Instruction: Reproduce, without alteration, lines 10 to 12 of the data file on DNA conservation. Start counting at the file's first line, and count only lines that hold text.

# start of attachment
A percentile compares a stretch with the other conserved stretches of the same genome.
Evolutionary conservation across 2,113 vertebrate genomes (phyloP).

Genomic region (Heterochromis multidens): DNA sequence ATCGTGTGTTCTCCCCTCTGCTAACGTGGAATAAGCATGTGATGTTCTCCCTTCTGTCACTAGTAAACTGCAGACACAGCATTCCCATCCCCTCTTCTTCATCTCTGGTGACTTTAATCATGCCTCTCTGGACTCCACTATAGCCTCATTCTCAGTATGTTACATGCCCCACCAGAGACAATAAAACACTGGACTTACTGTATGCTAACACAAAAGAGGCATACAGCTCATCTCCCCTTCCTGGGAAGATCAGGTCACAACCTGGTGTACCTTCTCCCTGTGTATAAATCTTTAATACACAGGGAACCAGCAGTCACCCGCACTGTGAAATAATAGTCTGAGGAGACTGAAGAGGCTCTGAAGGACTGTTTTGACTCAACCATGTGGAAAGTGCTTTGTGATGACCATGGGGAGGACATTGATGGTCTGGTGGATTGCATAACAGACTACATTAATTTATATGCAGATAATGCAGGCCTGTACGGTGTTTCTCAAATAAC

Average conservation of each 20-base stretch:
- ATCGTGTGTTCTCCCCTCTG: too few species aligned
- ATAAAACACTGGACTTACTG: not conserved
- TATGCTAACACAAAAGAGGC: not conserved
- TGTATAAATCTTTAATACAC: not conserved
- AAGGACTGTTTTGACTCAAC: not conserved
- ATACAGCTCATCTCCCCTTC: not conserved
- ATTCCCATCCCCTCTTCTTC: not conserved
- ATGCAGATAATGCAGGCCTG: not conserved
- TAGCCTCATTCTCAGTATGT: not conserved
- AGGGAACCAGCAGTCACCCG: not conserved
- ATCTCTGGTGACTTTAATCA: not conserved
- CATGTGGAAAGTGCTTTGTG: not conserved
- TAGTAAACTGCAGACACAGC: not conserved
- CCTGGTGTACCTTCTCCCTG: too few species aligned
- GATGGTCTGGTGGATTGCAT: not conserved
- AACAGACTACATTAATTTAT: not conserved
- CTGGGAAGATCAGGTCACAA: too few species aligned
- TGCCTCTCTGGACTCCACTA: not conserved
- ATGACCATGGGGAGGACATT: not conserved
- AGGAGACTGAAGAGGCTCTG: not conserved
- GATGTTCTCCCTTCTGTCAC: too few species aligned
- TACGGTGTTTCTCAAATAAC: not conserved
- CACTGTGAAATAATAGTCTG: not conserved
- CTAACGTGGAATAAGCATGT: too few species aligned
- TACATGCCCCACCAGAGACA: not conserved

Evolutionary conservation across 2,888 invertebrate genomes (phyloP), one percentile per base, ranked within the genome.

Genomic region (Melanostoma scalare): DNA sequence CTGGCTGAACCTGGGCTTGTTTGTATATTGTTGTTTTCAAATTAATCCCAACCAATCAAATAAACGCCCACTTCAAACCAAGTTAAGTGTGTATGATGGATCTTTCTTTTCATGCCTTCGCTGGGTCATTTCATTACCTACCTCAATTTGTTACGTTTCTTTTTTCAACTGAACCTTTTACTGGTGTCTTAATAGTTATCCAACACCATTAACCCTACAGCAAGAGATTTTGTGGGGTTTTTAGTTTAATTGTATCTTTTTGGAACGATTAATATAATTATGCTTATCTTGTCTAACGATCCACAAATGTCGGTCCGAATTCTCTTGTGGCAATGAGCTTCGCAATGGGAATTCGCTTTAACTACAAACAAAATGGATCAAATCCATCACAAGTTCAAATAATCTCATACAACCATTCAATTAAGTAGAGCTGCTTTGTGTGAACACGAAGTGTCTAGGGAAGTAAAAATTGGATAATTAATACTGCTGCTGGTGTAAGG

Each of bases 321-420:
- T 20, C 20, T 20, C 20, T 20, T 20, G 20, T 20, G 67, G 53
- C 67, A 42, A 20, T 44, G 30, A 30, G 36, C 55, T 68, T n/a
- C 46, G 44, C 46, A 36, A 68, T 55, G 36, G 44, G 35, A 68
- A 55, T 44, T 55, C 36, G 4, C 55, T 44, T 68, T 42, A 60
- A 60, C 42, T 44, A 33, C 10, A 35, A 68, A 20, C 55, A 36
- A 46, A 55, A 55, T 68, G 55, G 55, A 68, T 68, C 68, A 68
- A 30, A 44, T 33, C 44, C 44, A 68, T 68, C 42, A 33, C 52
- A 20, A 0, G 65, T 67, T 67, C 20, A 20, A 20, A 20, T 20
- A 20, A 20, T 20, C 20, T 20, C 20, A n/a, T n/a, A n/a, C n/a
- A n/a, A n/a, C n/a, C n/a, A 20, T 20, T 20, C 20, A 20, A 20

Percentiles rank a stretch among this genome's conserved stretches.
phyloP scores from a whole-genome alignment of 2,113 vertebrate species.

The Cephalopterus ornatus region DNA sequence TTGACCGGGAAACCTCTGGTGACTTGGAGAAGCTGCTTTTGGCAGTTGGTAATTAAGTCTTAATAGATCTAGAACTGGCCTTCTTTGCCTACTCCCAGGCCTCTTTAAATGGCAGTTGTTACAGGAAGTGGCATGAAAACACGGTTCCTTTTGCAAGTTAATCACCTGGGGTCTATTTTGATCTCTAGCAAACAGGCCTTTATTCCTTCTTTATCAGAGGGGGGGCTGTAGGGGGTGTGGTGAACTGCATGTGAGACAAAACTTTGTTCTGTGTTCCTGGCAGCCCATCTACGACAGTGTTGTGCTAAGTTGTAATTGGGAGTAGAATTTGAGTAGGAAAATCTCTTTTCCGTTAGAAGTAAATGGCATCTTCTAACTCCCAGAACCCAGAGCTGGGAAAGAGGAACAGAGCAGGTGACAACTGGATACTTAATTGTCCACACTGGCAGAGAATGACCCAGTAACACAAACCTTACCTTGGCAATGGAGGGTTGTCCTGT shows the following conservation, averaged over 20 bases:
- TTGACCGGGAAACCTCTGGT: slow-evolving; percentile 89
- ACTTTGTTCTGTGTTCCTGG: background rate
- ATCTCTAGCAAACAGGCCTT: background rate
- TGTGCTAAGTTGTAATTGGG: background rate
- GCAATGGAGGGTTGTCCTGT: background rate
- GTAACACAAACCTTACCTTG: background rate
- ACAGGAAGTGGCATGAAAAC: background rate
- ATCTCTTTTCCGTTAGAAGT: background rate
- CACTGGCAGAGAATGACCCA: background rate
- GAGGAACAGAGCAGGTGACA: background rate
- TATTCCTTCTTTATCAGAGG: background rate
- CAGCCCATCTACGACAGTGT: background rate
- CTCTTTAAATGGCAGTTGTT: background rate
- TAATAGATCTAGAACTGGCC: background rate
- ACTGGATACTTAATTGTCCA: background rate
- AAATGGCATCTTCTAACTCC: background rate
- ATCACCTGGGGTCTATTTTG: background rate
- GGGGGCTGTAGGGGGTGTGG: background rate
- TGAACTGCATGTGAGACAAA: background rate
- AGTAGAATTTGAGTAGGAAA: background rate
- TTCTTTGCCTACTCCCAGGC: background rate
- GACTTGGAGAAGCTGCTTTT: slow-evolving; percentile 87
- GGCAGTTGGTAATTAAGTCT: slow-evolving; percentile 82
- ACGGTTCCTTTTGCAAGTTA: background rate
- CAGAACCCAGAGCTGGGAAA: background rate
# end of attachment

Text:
- ATACAGCTCATCTCCCCTTC: not conserved
- ATTCCCATCCCCTCTTCTTC: not conserved
- ATGCAGATAATGCAGGCCTG: not conserved